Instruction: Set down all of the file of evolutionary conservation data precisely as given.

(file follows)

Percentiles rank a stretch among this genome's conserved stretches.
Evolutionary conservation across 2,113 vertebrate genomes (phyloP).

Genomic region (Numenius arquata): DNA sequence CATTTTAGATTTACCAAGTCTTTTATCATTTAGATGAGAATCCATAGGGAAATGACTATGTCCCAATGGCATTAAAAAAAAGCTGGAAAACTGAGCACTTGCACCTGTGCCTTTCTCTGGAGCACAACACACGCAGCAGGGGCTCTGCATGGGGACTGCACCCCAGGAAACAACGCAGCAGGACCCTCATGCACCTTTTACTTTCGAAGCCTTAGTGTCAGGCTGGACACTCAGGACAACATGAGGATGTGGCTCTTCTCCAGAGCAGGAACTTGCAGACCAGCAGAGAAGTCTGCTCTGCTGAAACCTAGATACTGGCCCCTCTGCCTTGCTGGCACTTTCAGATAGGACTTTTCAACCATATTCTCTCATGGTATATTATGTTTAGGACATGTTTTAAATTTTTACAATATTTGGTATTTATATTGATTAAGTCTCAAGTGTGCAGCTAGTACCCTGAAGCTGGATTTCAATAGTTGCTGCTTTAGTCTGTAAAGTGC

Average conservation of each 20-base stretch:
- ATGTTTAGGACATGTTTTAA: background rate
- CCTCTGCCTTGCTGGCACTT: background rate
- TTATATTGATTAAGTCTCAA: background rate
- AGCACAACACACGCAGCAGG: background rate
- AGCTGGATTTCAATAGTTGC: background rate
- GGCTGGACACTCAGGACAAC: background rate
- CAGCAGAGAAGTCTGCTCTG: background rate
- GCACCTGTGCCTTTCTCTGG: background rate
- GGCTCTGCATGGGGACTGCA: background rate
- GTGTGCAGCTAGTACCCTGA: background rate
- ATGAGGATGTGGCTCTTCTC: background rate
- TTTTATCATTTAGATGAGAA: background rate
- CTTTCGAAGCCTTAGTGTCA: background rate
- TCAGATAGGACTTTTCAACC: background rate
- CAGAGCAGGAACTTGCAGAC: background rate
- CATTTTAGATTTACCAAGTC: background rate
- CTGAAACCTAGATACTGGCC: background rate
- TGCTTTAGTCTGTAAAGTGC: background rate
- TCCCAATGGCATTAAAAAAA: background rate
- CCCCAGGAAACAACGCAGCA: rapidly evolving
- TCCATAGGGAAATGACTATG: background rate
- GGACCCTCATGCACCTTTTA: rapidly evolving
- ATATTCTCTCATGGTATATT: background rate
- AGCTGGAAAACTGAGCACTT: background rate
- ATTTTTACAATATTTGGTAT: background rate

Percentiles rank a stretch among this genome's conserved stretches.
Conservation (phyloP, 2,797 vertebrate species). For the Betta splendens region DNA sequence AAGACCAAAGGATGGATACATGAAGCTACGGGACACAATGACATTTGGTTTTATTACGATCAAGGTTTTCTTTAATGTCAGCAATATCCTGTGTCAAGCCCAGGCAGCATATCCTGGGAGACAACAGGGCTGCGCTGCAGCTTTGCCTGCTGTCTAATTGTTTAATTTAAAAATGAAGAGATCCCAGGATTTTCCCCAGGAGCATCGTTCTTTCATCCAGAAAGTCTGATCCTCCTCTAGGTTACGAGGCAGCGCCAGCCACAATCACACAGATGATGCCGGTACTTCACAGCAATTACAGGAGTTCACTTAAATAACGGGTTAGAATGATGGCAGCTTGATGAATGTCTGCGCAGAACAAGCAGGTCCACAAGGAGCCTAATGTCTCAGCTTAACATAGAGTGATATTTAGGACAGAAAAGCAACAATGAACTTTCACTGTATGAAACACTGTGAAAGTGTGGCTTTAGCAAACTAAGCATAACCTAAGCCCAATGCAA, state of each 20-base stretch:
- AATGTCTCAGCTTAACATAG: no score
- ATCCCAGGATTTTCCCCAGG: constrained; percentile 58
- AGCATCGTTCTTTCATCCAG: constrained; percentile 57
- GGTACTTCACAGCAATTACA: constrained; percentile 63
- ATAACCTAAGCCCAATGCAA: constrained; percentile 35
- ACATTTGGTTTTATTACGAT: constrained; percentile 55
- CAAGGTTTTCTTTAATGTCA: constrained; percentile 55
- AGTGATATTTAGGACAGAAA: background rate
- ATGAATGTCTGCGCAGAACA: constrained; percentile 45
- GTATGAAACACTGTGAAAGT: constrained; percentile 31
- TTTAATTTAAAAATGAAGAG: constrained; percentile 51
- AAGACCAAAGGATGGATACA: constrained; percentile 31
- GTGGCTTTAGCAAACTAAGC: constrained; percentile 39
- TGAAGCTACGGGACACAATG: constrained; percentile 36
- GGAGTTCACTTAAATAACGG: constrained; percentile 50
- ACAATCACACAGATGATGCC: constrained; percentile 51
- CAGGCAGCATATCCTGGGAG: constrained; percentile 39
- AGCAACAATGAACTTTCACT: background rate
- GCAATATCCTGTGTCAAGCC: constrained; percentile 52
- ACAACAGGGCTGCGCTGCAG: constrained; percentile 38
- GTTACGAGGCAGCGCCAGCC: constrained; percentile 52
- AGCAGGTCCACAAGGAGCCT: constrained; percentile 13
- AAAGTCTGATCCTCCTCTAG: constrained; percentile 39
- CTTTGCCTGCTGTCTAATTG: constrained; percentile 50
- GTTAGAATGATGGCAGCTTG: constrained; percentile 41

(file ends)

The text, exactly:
Percentiles rank a stretch among this genome's conserved stretches.
Evolutionary conservation across 2,113 vertebrate genomes (phyloP).

Genomic region (Numenius arquata): DNA sequence CATTTTAGATTTACCAAGTCTTTTATCATTTAGATGAGAATCCATAGGGAAATGACTATGTCCCAATGGCATTAAAAAAAAGCTGGAAAACTGAGCACTTGCACCTGTGCCTTTCTCTGGAGCACAACACACGCAGCAGGGGCTCTGCATGGGGACTGCACCCCAGGAAACAACGCAGCAGGACCCTCATGCACCTTTTACTTTCGAAGCCTTAGTGTCAGGCTGGACACTCAGGACAACATGAGGATGTGGCTCTTCTCCAGAGCAGGAACTTGCAGACCAGCAGAGAAGTCTGCTCTGCTGAAACCTAGATACTGGCCCCTCTGCCTTGCTGGCACTTTCAGATAGGACTTTTCAACCATATTCTCTCATGGTATATTATGTTTAGGACATGTTTTAAATTTTTACAATATTTGGTATTTATATTGATTAAGTCTCAAGTGTGCAGCTAGTACCCTGAAGCTGGATTTCAATAGTTGCTGCTTTAGTCTGTAAAGTGC

Average conservation of each 20-base stretch:
- ATGTTTAGGACATGTTTTAA: background rate
- CCTCTGCCTTGCTGGCACTT: background rate
- TTATATTGATTAAGTCTCAA: background rate
- AGCACAACACACGCAGCAGG: background rate
- AGCTGGATTTCAATAGTTGC: background rate
- GGCTGGACACTCAGGACAAC: background rate
- CAGCAGAGAAGTCTGCTCTG: background rate
- GCACCTGTGCCTTTCTCTGG: background rate
- GGCTCTGCATGGGGACTGCA: background rate
- GTGTGCAGCTAGTACCCTGA: background rate
- ATGAGGATGTGGCTCTTCTC: background rate
- TTTTATCATTTAGATGAGAA: background rate
- CTTTCGAAGCCTTAGTGTCA: background rate
- TCAGATAGGACTTTTCAACC: background rate
- CAGAGCAGGAACTTGCAGAC: background rate
- CATTTTAGATTTACCAAGTC: background rate
- CTGAAACCTAGATACTGGCC: background rate
- TGCTTTAGTCTGTAAAGTGC: background rate
- TCCCAATGGCATTAAAAAAA: background rate
- CCCCAGGAAACAACGCAGCA: rapidly evolving
- TCCATAGGGAAATGACTATG: background rate
- GGACCCTCATGCACCTTTTA: rapidly evolving
- ATATTCTCTCATGGTATATT: background rate
- AGCTGGAAAACTGAGCACTT: background rate
- ATTTTTACAATATTTGGTAT: background rate

Percentiles rank a stretch among this genome's conserved stretches.
Conservation (phyloP, 2,797 vertebrate species). For the Betta splendens region DNA sequence AAGACCAAAGGATGGATACATGAAGCTACGGGACACAATGACATTTGGTTTTATTACGATCAAGGTTTTCTTTAATGTCAGCAATATCCTGTGTCAAGCCCAGGCAGCATATCCTGGGAGACAACAGGGCTGCGCTGCAGCTTTGCCTGCTGTCTAATTGTTTAATTTAAAAATGAAGAGATCCCAGGATTTTCCCCAGGAGCATCGTTCTTTCATCCAGAAAGTCTGATCCTCCTCTAGGTTACGAGGCAGCGCCAGCCACAATCACACAGATGATGCCGGTACTTCACAGCAATTACAGGAGTTCACTTAAATAACGGGTTAGAATGATGGCAGCTTGATGAATGTCTGCGCAGAACAAGCAGGTCCACAAGGAGCCTAATGTCTCAGCTTAACATAGAGTGATATTTAGGACAGAAAAGCAACAATGAACTTTCACTGTATGAAACACTGTGAAAGTGTGGCTTTAGCAAACTAAGCATAACCTAAGCCCAATGCAA, state of each 20-base stretch:
- AATGTCTCAGCTTAACATAG: no score
- ATCCCAGGATTTTCCCCAGG: constrained; percentile 58
- AGCATCGTTCTTTCATCCAG: constrained; percentile 57
- GGTACTTCACAGCAATTACA: constrained; percentile 63
- ATAACCTAAGCCCAATGCAA: constrained; percentile 35
- ACATTTGGTTTTATTACGAT: constrained; percentile 55
- CAAGGTTTTCTTTAATGTCA: constrained; percentile 55
- AGTGATATTTAGGACAGAAA: background rate
- ATGAATGTCTGCGCAGAACA: constrained; percentile 45
- GTATGAAACACTGTGAAAGT: constrained; percentile 31
- TTTAATTTAAAAATGAAGAG: constrained; percentile 51
- AAGACCAAAGGATGGATACA: constrained; percentile 31
- GTGGCTTTAGCAAACTAAGC: constrained; percentile 39
- TGAAGCTACGGGACACAATG: constrained; percentile 36
- GGAGTTCACTTAAATAACGG: constrained; percentile 50
- ACAATCACACAGATGATGCC: constrained; percentile 51
- CAGGCAGCATATCCTGGGAG: constrained; percentile 39
- AGCAACAATGAACTTTCACT: background rate
- GCAATATCCTGTGTCAAGCC: constrained; percentile 52
- ACAACAGGGCTGCGCTGCAG: constrained; percentile 38
- GTTACGAGGCAGCGCCAGCC: constrained; percentile 52
- AGCAGGTCCACAAGGAGCCT: constrained; percentile 13
- AAAGTCTGATCCTCCTCTAG: constrained; percentile 39
- CTTTGCCTGCTGTCTAATTG: constrained; percentile 50
- GTTAGAATGATGGCAGCTTG: constrained; percentile 41